Can Social Media Give Big Pharma Back its Reputation?

Jun 01, 2012

Getty images: Russell Tate
Big Pharma's approach to social media is a work in progress, with the will to engage hampered by the impact of regulation and reputation. The medium wants companies to talk, but regulators and their legal interpreters press heavy on the mute button, while patients and the public wonder whether anything credible can come from listening in. I recently took a trip on a packed Acela train from Newark, NJ to Washington DC with some bright young things from a digital agency working for the industry. They spent the journey lamenting the days when they could set up patient front groups and slip off-label claims onto "sponsored" sites. Anything involving real engagement with real people was illegal and, at any rate, undesirable. Specifically, I was told that a single New York Times reporter, Duff Wilson, is assigned to cover tobacco and pharmaceuticals. Their conclusion: "That's all you need to know about how Big Pharma is viewed on social media."

The lesson I draw from this is that pharma companies looking to influence policy and practice through social media must avoid putting the emphasis on precedents from their well-funded advertising and corporate communications campaigns. Instead, they should look to examples of engagement around alliance development and patient outreach programs, four of which we profile in sidebars to this story.

Global Health Progress
Those table-mates on the Acela seem to reflect a lot of the thinking from Big Pharma on digital communication. A review of links to brand-sponsored patient communities reveals that many of them no longer work. Those that do often resemble the digital equivalent of a declining prairie-state town, with people and props frozen in time. The blame seems deflected away from the companies themselves: a recent survey by the consultancy Cutting Edge found that industry is dissatisfied with its digital agencies. Not one of the 34 respondents thought that their experience with outsourced digital marketing had been very good; a third thought it was poor.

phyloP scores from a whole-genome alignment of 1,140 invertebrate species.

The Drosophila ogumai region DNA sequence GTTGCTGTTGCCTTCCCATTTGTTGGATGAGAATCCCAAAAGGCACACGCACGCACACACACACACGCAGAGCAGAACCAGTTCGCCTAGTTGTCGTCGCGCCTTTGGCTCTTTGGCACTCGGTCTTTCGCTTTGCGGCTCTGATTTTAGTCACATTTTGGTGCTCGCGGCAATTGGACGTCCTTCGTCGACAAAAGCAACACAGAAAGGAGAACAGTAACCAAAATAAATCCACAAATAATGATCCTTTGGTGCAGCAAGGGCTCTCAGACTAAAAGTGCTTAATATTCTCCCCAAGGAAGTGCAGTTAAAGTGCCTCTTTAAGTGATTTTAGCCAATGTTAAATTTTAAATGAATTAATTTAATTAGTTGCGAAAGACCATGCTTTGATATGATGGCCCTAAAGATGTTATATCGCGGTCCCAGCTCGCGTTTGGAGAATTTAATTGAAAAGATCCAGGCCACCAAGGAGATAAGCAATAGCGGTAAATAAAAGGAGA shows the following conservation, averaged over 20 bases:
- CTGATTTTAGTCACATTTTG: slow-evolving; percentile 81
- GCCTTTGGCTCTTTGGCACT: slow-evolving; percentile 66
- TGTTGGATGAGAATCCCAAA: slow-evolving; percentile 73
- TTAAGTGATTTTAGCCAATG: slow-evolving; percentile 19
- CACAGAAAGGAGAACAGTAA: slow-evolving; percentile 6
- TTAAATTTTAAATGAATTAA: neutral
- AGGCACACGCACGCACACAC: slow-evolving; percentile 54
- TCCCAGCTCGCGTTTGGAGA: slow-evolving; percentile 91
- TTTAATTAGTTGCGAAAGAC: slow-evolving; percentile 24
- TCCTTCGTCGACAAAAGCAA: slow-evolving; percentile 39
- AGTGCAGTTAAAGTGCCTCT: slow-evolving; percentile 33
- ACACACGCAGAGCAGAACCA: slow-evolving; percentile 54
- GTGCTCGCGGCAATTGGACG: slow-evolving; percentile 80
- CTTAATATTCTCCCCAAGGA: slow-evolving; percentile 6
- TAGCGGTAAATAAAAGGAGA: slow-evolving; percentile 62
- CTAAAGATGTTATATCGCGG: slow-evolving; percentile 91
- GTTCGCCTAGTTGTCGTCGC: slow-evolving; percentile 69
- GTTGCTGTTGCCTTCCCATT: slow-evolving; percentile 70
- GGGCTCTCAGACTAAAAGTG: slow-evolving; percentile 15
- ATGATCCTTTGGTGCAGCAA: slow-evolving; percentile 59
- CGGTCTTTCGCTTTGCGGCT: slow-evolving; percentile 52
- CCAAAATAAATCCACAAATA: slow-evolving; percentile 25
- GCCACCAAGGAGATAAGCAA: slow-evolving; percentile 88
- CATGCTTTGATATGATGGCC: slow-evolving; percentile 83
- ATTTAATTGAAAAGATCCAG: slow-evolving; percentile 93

But there must be some decent people in the field. There are a few good examples of product-led sites, with some clever examples of patient involvement. Tiny UCB, for example, has created some innovative design tools around a yet-to-be-launched medicine for Crohn's disease. The glaring omission here is anything about the big questions in health—the ones that will decide whether you and I have a job in the industry in 10 years' time. No one in Big Pharma is using social media to shape the decisions that policymakers make on health, despite growing evidence that the Twittersphere is molding opinion and thus calling the shots.

To be taken seriously on policy, companies need to use the social media networks to position themselves as helpful participants in the debate. Through their online engagement they need to identify and advance shared goals with allies, even if those allies don't necessarily agree with the company's approach.

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